Connect with us


Senegalese Wrestling: Ex-Senegalese King Of Arena Retires at 42

Fans may never see Yékini in the capacity of a wrestler again after he called time on his wrestling career.

The Saloum-born is a revered personality in the sport and is one of few old guards of the trade today strongly credited for the professionalization of wrestling two decades back.

His emergence came at a time when wrestling was viewed by a paltry turnout of fans and wrestlers get paid pittance as match wage.

Different from the conventional art of wrestlers grabbing each other’s smalls in a bout of strict technique popular across Africa, Senegalese wrestling is a treasured national sport demanding of severe boxing aside from kicking.

Christened Yakhya Diop, Yékini will go on to help the sport’s rise with his fights winning the attention of chunk of companies who would chip in as event sponsors in a move that has not only reignite people’s love for the ancient art but accelerate its growth, dislodging football from its perch as the nation most favoured sport.

Today a single combat in a year can yield top wrestlers of the arena up to $200,000 courtesy of years of tireless lobbying by fight promoters and the Senegalese Wrestling Federation using Yekini as poster boy in their marketing endeavors.

So popular is Senegalese “Borreh Dorr” –wrestling mixed with punching – that a grand combat could , according to statistics, rake up million plus views from abroad with the biggest audience coming from the continent.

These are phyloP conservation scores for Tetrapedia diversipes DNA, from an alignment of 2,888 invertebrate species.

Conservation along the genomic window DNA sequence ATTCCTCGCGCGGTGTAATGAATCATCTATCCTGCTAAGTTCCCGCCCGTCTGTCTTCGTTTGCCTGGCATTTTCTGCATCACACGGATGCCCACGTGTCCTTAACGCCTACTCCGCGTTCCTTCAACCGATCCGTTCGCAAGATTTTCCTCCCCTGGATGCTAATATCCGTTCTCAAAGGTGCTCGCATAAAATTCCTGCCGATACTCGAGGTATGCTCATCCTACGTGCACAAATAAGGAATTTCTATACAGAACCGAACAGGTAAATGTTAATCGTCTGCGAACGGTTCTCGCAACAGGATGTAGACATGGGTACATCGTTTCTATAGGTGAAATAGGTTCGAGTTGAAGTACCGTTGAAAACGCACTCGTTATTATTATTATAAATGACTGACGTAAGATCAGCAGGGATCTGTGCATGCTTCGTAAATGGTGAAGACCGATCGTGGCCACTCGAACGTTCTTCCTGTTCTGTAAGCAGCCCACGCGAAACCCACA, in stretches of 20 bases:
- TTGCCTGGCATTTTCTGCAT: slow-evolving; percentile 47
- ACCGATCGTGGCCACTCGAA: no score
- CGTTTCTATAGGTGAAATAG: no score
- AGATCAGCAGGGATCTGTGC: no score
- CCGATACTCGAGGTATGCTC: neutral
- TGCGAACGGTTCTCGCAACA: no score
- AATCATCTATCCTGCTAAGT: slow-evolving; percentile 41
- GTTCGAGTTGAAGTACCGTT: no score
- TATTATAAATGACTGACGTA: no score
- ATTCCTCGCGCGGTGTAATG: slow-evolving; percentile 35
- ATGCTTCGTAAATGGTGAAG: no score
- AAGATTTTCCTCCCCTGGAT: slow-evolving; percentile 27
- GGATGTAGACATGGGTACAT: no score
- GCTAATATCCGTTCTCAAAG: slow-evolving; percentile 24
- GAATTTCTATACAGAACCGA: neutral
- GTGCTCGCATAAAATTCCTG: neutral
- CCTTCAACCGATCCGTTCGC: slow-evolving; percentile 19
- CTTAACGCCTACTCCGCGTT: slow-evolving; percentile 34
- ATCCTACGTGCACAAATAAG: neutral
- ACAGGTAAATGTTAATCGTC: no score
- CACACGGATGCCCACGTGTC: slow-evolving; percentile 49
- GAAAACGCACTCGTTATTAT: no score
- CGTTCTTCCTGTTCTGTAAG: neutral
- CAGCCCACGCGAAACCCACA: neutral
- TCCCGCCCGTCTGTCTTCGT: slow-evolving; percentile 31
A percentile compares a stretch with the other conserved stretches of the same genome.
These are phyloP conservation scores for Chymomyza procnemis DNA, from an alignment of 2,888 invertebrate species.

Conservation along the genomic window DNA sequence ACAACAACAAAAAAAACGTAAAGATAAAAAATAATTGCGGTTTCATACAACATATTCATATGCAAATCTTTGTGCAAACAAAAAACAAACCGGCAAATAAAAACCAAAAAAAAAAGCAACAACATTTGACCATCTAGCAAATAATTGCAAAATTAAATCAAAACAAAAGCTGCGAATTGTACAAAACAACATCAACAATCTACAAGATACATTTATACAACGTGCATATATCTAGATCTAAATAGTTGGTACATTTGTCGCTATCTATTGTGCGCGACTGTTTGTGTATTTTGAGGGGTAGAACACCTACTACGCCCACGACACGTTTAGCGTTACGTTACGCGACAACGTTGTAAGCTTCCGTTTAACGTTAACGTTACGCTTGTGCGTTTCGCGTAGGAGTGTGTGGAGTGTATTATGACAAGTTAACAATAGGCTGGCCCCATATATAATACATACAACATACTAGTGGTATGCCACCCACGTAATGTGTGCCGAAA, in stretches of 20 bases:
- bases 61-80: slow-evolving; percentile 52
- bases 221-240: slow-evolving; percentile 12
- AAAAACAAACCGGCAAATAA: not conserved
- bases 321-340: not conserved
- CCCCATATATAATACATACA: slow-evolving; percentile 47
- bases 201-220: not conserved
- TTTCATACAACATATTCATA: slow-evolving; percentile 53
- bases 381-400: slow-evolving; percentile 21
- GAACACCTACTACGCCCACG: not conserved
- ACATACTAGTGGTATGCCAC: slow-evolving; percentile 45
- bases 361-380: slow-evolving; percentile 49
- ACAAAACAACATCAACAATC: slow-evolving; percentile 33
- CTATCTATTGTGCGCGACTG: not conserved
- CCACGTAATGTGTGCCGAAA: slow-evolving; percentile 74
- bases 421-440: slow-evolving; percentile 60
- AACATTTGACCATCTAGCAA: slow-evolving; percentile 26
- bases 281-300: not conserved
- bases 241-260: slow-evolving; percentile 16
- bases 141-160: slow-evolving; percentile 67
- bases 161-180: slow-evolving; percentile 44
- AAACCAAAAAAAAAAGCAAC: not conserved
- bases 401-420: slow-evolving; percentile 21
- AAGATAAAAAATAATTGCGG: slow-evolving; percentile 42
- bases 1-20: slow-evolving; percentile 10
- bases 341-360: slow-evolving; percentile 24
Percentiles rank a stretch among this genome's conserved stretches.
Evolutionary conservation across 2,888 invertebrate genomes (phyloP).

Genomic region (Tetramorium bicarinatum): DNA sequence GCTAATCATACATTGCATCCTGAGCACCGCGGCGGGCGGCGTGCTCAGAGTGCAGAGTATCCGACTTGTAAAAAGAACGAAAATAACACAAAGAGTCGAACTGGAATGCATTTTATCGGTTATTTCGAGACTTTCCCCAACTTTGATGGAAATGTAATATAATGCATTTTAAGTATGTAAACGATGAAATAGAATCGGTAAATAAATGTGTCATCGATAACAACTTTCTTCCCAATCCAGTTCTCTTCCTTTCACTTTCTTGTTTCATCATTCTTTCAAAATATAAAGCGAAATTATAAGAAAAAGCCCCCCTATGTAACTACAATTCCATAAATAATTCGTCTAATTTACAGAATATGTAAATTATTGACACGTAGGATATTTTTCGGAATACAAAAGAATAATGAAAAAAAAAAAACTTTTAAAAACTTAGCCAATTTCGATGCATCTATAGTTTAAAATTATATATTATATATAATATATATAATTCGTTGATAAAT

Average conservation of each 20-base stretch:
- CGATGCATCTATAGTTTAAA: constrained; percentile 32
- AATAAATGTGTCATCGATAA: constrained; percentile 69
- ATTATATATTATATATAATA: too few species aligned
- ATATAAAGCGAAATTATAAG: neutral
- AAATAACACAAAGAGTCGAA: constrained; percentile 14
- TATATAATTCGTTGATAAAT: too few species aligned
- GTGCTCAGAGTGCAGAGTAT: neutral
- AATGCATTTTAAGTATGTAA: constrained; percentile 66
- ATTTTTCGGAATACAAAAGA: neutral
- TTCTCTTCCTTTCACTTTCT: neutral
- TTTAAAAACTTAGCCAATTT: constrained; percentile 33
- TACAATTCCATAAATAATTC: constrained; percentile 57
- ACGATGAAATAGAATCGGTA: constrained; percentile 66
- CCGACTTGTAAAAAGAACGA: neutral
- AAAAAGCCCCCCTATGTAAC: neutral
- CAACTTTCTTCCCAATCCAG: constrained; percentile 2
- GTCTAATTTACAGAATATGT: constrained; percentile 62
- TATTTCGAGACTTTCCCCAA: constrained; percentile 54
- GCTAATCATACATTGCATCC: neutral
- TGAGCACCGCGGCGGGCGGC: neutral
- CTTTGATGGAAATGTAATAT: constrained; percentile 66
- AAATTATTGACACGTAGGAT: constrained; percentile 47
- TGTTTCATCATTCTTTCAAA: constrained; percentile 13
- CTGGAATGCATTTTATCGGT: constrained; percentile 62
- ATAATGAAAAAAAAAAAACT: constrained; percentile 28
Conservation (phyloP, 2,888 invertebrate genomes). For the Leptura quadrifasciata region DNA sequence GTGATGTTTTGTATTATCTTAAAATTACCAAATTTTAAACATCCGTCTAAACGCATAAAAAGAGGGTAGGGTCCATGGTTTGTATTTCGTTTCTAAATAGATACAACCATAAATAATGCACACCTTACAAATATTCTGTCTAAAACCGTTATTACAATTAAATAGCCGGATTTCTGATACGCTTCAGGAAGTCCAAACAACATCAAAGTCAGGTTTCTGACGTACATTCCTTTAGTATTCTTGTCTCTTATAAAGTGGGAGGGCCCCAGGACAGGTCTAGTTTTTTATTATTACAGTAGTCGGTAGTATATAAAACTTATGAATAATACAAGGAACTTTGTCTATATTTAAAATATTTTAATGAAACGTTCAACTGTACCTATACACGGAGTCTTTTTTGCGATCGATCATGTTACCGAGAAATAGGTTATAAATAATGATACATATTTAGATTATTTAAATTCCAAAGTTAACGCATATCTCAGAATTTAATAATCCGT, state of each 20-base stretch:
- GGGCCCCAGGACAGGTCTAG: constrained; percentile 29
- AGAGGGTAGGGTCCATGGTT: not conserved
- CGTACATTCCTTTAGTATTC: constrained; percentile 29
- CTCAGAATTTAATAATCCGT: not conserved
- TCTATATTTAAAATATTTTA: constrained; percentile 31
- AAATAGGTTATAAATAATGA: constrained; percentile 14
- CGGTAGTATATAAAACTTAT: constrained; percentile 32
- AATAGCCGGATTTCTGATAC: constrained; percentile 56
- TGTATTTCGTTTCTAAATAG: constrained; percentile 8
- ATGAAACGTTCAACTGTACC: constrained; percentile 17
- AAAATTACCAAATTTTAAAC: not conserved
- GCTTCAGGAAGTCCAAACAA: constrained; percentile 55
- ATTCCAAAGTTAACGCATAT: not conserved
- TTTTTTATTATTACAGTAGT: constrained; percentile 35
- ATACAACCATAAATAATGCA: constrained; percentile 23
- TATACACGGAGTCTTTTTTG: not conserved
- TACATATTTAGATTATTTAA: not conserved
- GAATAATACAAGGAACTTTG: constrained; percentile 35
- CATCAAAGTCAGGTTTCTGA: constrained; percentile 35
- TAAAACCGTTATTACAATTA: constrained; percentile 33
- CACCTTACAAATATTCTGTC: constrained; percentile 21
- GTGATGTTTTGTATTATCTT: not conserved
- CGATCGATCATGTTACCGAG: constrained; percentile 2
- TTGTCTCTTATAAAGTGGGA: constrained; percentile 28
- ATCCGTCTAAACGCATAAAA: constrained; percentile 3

There wouldn’t be a mention of this fast rising sport without a distinctive elaboration of the flurry of feats attained by this mammoth giant.

Diop is the sole wrestler, from the Serre, a tribe of fisher folks, to go on a stretch of 17 years without tasting defeat scooping the Ecowas wrestling championship title in the process.

His grandest achievement to date in a glittering career is clutching the King Of Arena, a crown he snatched off Bombardier’s grip in a rambunctious battle – a man he would later beat on three occasions before defending the gong against a much fancied Mohammed Ndao Tyson.

Nicknamed after Nigeria’s former footballer Rashid Yekini, Yakhya’s dominance brought the world’s attention to a little known Jaol, a village in south-east of Dakar.

However like any a mortal super-star, Yekni has his low moments and it is for such hitches that would force him into honorably retiring at 42.


Courtesy of Rewmi

A title reign brought to an abrupt end by a high-flying Lion of Guediawaye Balla Gaye, shooed Yekini on the path of retirement. That battle in 2012, described as ‘best fight of the last decade’ saw Diop beaten on his game –dragged, flipped and sent packing with back first on the ground.

That was his first lost in 17years inflicted on him by an opponent 15 years his junior and whose father he gladly dispatched off effortlessly in the days traditional wrestling was beginning to take root in Dakar.

Left shocked and exasperated, the man from Jaol took a 4 years sabbatical – a self-imposed exile taken primarily to take stock of the latest blip in his career.

A return against Lac De Guier2 July 24 2016, aimed at re-launching his career proved a spectacular failure with Yekini losing again.

And aware of the risk involved in battling younger wrestlers which could, should he continues to endure loses, potentially bring his reputation to tatters, Yekini decided to call time on his career.

[perfectpullquote align=”full” cite=”” link=”” color=”” class=”” size=””]”Every beginning must come to an end,”[/perfectpullquote]

the former King Of the Arena said yesterday afternoon in a press conference aired by SenTV.

“I thank everyone in the arena, former wrestlers and younger wrestlers in the arena. I, Yekini, have today decided to retire and I only have God to thank for it,’

He might have amassed wealth but Yekini will surely be remembered as one of the game’s greats.


Featured Photo: Courtesy of leuz tv


Click to comment

Leave a Reply

Your email address will not be published. Required fields are marked *

More in Wrestling

Translate »